hundreds of earthquakes -- the first observed here in over 80 years.
Although the Army never formally admitted that its injection wells
caused the earthquakes, the tremors quit as soon as the Army's disposal
In 1974, the Colorado Health Department, armed with laboratory
detections of contaminants in drinking water north of the Arsenal,
issued a cease and desist order to the Army. The order required
the Army to halt the migration of contamination from the facility,
which was essentially unregulated at the time. After several years,
the Army finally constructed a massive groundwater-intercept system
to treat and to reinject much of the contaminated groundwater moving
off of the Arsenal.
In 1976, Congress passed the Resource Conservation and Recovery
Act (RCRA) to provide for "cradle to grave" management
of hazardous waste. Four years later, Congress passed the Comprehensive
Environmental Response Compensation and Liability Act (CERCLA) to
address inactive toxic dumps. In 1982, Colorado, Shell and the Federal
government entered into an agreement which provided for the cleanup
of the Arsenal pursuant to both of these laws.
In the years that followed, however, the cleanup didn't happen,
despite extensive remedial investigations. The Army did submit a
RCRA Part A permit application and closure plans both to the EPA
and to Colorado. However, the plans were rejected -- first by Federal
regulators and then by State regulators.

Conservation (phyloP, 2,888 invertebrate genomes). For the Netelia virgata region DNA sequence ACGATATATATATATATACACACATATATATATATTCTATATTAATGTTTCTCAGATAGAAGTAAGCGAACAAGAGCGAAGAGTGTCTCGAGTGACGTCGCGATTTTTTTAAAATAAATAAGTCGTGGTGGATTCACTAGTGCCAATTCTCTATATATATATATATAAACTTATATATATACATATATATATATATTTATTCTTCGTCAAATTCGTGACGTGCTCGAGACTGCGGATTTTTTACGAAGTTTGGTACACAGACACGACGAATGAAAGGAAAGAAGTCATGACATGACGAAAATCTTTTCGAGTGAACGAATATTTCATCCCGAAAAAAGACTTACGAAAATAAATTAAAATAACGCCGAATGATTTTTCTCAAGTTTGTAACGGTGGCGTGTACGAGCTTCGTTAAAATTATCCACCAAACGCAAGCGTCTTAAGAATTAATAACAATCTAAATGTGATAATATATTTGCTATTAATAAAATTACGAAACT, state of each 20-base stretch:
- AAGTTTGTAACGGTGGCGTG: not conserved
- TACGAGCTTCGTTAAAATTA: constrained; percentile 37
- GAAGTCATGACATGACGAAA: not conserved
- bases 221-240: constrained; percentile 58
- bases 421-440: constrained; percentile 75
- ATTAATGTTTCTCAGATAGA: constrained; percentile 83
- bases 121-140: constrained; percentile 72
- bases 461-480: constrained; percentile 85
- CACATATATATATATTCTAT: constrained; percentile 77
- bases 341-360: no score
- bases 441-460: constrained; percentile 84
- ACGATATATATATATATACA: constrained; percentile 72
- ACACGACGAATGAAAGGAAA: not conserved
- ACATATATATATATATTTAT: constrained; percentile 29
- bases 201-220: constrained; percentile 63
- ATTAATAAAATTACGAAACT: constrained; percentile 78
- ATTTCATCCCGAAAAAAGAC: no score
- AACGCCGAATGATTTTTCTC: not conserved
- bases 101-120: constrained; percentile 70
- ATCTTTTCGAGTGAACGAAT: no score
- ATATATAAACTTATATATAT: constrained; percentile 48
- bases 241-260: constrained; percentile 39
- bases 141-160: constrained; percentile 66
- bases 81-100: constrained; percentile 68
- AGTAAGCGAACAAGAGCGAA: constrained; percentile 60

In 1986, the Army withdrew from the 1982 agreement, declaring it
"overtaken by events." A year later, after Colorado had
sued the Army to enforce State hazardous waste requirements, the
Army unilaterally announced it would proceed with cleanup under
CERCLA, and refused to submit to the State's RCRA jurisdiction;
whereupon, the State amended its previous complaint to enforce the
State's plan for Basin F cleanup.
Thus began a seven-year effort to establish State authority over
the Basin F cleanup. In 1989, the Federal district court held that
State environmental laws applied at Federal facilities that, like
Basin F, were not listed on the National Priorities List. Three
weeks later, the United States added Basin F to the list, and moved
for reconsideration of the court's order.
In the meantime Colorado, exercising the authority recognized by
the court, conducted an on-site inspection of the Basin F waste
management area and discovered no fewer than 40 violations of State
law, including undiscovered and unreported breaches in the liner
systems of two million-gallon capacity storage tanks, and in two
multi-million gallon surface impoundments.
When the State Health Department issued a compliance order demanding
that the Army rectify this situation, the United States sued for
a declaratory judgment that the State did not have authority over
Basin F. This time the district court agreed, finding in August